In the early nineties I lived in a working class neighborhood in Providence, Rhode Island, which was surrounded by sprawling reaches of hard to define space. Old New England houses mingled with empty lots, crumbling husks of factories, tract houses, and a dizzying web of trees, weeds, cyclone fences, and high tension wires. Layers of growth and decay concealed any easy answers. While it could seem as if the landscape had been born of a simple mix of accident and neglect, the feeling was one of a larger process at work. I saw a kind of unconscious synergy in the acts of people, nature, and erosion that had shaped these spaces over many years. When I later moved to an industrial section of Brooklyn, New York, the mix of these elements changed, but the underlying feeling stayed the same. There was more to the garbage than garbage; more to the desolation than desolation.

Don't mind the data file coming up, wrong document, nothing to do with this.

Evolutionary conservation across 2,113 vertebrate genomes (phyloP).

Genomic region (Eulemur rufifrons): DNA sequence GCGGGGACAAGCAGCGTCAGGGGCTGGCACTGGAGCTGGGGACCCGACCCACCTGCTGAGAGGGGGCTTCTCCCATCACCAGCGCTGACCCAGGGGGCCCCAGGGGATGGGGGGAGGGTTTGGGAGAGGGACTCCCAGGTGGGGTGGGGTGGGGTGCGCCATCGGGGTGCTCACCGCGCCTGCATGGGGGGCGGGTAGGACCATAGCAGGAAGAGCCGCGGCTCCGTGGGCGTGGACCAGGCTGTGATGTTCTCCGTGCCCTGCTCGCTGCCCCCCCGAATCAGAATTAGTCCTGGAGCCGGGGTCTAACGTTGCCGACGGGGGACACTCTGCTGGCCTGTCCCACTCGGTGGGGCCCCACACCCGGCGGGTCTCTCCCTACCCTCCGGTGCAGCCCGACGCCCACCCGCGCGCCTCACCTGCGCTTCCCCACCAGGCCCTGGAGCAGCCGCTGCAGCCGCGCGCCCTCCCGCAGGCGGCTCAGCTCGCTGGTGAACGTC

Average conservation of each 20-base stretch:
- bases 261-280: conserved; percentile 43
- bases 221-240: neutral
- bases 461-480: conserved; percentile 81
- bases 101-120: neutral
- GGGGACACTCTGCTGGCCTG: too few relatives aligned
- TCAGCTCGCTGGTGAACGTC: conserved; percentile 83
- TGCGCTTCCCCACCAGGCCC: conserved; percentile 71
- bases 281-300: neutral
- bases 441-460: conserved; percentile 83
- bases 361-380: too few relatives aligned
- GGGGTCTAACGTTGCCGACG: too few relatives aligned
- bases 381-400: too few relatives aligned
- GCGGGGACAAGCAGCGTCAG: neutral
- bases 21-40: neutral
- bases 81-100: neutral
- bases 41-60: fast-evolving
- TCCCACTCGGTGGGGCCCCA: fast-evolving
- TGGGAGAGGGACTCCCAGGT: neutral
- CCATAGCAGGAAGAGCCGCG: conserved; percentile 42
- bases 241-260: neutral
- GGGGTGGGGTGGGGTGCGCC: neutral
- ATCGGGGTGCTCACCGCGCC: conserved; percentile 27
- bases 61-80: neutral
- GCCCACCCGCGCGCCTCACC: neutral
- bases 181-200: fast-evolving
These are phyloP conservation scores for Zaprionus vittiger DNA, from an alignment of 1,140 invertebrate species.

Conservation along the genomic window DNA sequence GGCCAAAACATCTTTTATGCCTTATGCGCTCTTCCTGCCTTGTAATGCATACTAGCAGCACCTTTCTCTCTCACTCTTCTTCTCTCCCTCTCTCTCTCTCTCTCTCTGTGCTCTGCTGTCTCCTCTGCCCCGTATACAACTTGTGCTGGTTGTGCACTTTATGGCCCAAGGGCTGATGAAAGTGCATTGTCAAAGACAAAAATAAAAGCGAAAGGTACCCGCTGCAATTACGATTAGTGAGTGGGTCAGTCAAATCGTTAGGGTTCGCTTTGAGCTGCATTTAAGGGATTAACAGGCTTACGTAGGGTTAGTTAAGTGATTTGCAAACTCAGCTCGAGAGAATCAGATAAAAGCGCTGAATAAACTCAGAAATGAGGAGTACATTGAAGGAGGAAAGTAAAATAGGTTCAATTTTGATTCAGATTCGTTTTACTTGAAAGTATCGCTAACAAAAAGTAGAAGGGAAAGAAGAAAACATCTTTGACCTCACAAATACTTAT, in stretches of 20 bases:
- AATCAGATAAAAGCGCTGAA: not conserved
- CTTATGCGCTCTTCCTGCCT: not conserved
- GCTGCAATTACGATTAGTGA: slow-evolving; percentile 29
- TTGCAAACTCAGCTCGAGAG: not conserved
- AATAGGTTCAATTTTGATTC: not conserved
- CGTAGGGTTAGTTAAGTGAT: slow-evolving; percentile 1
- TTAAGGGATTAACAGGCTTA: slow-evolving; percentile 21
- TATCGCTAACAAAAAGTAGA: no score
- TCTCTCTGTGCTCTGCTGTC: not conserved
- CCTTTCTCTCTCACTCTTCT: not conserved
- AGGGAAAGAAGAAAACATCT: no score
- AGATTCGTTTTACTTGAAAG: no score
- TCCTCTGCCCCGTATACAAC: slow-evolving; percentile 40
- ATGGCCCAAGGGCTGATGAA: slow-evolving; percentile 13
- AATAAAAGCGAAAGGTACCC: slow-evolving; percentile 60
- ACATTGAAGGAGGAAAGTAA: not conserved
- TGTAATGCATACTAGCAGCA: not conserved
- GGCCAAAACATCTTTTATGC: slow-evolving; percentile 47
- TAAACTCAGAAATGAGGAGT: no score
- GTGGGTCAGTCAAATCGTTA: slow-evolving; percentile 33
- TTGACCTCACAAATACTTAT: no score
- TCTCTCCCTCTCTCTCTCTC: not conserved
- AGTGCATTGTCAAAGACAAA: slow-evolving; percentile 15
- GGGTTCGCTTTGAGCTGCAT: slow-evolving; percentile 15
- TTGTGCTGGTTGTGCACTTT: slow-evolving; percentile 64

I titled the work Wilderness early on, in response to these impressions.
The word has meant different things to different cultures over the years,
but it has usually carried senses of mystery, of darkness, and of an emergence
somewhere outside the borders of the comfortable and the known.
The Wilderness has been a place that we feared but at the same time longed for, often with a sense that only there, far from the safety and attachments of our everyday lives, might we finally find ourselves.
Paul Raphaelson's photographs reside in several public and private collections, including the San Francisco Museum of Modern Art and the Paine Webber Corporate Collection, curated by John Szarkowski.
He is represented by Gallery Sink, in Denver, Colorado.